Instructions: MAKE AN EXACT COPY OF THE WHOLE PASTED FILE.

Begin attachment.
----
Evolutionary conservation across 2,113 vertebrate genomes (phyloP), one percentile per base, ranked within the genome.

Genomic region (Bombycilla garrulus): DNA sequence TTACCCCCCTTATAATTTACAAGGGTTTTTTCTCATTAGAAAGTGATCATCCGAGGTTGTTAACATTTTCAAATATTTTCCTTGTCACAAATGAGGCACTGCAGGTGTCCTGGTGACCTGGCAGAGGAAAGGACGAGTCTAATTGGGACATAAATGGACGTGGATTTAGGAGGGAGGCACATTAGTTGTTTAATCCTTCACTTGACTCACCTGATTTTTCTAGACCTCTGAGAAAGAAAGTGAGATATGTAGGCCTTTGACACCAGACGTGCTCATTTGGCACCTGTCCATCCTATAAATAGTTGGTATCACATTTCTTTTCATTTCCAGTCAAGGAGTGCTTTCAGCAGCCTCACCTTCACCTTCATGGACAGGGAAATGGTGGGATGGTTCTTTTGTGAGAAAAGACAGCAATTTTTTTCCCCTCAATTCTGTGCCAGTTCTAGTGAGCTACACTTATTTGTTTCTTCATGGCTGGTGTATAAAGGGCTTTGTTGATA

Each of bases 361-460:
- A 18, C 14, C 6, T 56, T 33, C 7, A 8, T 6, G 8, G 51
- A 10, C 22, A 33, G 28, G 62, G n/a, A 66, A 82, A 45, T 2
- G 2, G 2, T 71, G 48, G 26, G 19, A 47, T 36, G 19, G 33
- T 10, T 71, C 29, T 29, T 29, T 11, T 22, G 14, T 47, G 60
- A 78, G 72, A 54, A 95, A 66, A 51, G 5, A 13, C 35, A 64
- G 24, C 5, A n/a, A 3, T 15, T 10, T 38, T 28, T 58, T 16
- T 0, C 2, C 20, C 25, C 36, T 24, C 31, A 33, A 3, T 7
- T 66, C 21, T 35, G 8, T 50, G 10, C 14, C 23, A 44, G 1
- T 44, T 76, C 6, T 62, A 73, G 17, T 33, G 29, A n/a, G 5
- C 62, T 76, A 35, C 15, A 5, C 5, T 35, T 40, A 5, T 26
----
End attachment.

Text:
Evolutionary conservation across 2,113 vertebrate genomes (phyloP), one percentile per base, ranked within the genome.

Genomic region (Bombycilla garrulus): DNA sequence TTACCCCCCTTATAATTTACAAGGGTTTTTTCTCATTAGAAAGTGATCATCCGAGGTTGTTAACATTTTCAAATATTTTCCTTGTCACAAATGAGGCACTGCAGGTGTCCTGGTGACCTGGCAGAGGAAAGGACGAGTCTAATTGGGACATAAATGGACGTGGATTTAGGAGGGAGGCACATTAGTTGTTTAATCCTTCACTTGACTCACCTGATTTTTCTAGACCTCTGAGAAAGAAAGTGAGATATGTAGGCCTTTGACACCAGACGTGCTCATTTGGCACCTGTCCATCCTATAAATAGTTGGTATCACATTTCTTTTCATTTCCAGTCAAGGAGTGCTTTCAGCAGCCTCACCTTCACCTTCATGGACAGGGAAATGGTGGGATGGTTCTTTTGTGAGAAAAGACAGCAATTTTTTTCCCCTCAATTCTGTGCCAGTTCTAGTGAGCTACACTTATTTGTTTCTTCATGGCTGGTGTATAAAGGGCTTTGTTGATA

Each of bases 361-460:
- A 18, C 14, C 6, T 56, T 33, C 7, A 8, T 6, G 8, G 51
- A 10, C 22, A 33, G 28, G 62, G n/a, A 66, A 82, A 45, T 2
- G 2, G 2, T 71, G 48, G 26, G 19, A 47, T 36, G 19, G 33
- T 10, T 71, C 29, T 29, T 29, T 11, T 22, G 14, T 47, G 60
- A 78, G 72, A 54, A 95, A 66, A 51, G 5, A 13, C 35, A 64
- G 24, C 5, A n/a, A 3, T 15, T 10, T 38, T 28, T 58, T 16
- T 0, C 2, C 20, C 25, C 36, T 24, C 31, A 33, A 3, T 7
- T 66, C 21, T 35, G 8, T 50, G 10, C 14, C 23, A 44, G 1
- T 44, T 76, C 6, T 62, A 73, G 17, T 33, G 29, A n/a, G 5
- C 62, T 76, A 35, C 15, A 5, C 5, T 35, T 40, A 5, T 26